He walks ‘pages of history’

For the past two years, W. Garth Andrus has walked the pages of history.

Since February 1989, he has been director of the Nauvoo Visitors Center and Historic Sites, and has been responsible for the 25 Church historical sites in Nauvoo and Carthage.This month he will complete his two-year call, which he described as being "a wonderful, choice assignment."

"I feel a very special spirit here," Brother Andrus said. "It's like walking on hallowed ground. As I walk the streets early in the morning and go by the homes where Joseph Smith, Brigham Young and the others once lived, I especially feel that spirit. We have many non-members who come into the visitors center and say, `I just feel a very special spirit.' It's hard for them to verbalize, and it's hard for us to explain. We can tell them that what they're feeling is the Spirit of the Holy Ghost, but many of them don't understand that concept."

Brother Andrus' feelings for Nauvoo are heightened by the fact that his great-grandfather, Milo Andrus, lived here, and was bishop of the Nauvoo 5th Ward. Brother Andrus said he went to the Nauvoo Family History and Property Identification Department, located upstairs in the Nauvoo Visitors Center, and looked up information about his Nauvoo ancestor. (See Church News, Sept. 22, 1990, for an article about the Nauvoo Family History and Property Identification Department.)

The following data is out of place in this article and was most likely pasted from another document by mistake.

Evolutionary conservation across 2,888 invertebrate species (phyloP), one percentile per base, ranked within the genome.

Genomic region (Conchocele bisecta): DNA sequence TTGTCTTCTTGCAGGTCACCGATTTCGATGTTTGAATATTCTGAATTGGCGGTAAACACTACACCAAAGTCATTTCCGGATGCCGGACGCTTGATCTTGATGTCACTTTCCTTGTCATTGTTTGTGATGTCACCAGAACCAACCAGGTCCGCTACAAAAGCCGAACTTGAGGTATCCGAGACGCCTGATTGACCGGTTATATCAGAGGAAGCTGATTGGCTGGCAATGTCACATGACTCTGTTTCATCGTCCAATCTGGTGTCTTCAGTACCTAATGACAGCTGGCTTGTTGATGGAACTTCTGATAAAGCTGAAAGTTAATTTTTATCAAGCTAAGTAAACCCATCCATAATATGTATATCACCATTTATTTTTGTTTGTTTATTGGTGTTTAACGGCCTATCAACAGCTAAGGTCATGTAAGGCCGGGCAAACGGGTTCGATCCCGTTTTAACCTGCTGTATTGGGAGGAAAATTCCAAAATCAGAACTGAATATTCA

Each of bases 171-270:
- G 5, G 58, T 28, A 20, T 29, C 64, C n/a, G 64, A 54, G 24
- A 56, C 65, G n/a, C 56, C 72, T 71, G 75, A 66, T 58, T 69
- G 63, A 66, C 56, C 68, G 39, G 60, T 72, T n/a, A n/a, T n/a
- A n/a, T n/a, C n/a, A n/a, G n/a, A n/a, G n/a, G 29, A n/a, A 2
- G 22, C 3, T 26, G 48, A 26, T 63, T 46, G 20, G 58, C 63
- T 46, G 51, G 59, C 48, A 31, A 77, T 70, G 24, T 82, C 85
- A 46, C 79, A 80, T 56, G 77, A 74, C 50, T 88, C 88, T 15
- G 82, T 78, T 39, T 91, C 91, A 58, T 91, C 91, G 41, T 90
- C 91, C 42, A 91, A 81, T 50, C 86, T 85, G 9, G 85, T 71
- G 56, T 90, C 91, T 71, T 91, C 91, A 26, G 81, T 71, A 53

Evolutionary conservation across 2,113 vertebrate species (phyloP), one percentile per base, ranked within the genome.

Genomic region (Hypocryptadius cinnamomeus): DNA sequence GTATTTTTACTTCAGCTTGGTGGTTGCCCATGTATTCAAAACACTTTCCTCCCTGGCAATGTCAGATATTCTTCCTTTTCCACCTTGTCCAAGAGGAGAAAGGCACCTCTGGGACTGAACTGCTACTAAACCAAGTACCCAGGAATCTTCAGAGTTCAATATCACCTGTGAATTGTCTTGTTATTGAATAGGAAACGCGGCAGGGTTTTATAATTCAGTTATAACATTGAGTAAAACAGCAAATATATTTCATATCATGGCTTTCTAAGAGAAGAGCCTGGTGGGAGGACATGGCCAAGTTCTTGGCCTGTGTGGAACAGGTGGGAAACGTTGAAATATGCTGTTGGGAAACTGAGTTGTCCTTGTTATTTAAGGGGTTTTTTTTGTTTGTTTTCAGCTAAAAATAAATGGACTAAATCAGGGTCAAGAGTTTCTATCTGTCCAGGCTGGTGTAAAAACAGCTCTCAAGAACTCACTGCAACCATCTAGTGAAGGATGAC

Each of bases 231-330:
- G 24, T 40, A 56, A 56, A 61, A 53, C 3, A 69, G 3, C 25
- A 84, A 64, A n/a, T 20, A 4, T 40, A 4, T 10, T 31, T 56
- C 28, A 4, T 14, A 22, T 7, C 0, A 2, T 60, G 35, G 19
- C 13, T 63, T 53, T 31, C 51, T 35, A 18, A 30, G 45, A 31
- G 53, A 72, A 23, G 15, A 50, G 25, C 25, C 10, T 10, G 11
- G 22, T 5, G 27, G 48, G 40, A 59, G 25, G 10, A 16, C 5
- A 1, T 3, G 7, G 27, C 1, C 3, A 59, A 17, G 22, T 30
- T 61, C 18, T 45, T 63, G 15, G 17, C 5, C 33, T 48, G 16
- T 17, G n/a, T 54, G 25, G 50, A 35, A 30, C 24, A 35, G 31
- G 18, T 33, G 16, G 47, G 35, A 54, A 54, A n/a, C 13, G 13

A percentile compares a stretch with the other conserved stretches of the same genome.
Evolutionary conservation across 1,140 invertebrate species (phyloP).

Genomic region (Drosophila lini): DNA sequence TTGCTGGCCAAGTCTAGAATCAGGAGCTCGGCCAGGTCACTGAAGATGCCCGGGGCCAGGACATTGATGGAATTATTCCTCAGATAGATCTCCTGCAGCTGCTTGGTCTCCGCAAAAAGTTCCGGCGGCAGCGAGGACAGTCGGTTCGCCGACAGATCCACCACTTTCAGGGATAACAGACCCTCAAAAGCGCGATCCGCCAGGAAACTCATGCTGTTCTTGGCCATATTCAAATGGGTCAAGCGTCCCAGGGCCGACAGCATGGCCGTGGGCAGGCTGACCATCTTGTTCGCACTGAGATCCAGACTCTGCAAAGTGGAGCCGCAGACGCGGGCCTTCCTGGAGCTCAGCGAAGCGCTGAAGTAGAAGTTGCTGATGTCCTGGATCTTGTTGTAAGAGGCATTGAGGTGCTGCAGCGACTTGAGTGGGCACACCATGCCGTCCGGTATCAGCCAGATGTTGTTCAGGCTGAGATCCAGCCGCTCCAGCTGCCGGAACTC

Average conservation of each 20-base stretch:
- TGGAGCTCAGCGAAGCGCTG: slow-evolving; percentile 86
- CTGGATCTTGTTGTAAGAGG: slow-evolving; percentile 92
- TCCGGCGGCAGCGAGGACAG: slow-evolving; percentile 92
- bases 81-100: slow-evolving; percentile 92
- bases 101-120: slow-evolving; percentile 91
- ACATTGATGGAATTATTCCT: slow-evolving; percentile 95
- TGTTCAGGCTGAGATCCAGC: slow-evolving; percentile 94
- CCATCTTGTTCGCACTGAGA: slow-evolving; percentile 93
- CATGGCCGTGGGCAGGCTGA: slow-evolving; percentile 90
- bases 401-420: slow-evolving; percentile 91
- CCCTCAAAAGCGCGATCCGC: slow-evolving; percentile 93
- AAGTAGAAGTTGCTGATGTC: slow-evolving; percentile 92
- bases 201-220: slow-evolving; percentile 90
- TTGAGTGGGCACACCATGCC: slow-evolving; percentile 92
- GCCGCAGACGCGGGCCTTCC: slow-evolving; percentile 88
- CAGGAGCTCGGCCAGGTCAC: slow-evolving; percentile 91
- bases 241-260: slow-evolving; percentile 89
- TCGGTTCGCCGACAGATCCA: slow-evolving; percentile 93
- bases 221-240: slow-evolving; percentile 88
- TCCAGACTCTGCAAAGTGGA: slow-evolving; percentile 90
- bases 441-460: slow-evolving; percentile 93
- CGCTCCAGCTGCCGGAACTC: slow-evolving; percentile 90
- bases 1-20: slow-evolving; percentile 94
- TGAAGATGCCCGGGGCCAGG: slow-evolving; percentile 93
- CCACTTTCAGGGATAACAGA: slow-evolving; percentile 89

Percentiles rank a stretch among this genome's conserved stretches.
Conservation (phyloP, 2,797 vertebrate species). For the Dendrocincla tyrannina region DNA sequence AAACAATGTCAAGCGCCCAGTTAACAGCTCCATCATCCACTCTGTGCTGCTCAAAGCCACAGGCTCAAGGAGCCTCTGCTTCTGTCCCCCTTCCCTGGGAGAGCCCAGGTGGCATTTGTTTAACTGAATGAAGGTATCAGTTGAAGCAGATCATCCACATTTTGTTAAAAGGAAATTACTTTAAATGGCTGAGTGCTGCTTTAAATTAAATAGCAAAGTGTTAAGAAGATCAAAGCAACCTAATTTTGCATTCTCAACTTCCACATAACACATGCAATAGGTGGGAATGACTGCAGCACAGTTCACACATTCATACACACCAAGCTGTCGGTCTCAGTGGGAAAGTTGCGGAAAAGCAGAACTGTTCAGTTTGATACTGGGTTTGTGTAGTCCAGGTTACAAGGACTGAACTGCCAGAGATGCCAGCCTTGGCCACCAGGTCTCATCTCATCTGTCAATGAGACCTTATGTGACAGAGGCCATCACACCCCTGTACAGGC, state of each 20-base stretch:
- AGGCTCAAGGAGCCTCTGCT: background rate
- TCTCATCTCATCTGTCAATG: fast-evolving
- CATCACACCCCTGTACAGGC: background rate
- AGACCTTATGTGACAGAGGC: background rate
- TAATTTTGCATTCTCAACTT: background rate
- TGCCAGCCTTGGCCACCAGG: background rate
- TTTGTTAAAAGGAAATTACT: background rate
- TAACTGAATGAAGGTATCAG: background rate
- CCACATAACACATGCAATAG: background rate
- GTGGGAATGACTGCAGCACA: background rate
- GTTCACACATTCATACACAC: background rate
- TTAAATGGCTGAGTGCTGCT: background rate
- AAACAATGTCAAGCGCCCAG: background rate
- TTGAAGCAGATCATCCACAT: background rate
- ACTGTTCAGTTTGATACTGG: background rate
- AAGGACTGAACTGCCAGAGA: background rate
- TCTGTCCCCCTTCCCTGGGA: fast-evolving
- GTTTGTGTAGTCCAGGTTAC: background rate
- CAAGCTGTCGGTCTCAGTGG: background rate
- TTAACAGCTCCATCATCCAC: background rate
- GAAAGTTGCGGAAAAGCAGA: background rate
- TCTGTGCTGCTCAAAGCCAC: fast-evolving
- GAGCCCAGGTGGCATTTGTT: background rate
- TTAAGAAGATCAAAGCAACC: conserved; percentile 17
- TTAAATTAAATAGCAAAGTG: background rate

"I found out where my great-grandfather's home was located, where his acreage was, and received a history of his family. I was able to visit those places," said the director.

Brother Andrus grew up in rural Marion, Utah, but moved to the Salt Lake area after he married Eloise Adamson. Later, his employment transferred him to California, where they raised four sons and two daughters. They now have 29 grandchildren.

From 1980-83, he and his wife lived in the Philippines, where he presided over the Philippines Manila Mission. In 1984, he and his wife were called as president and matron of the Manila Philippines Temple.

"It was a choice experience to be in the Philippines working directly with the people, seeing them come into the Church," he said of their mission assignment. "Then, to go back and serve in the temple and see some of those same people coming to the temple to receive their endowments and be sealed as families was particularly thrilling, especially to see large families kneeling around the altar.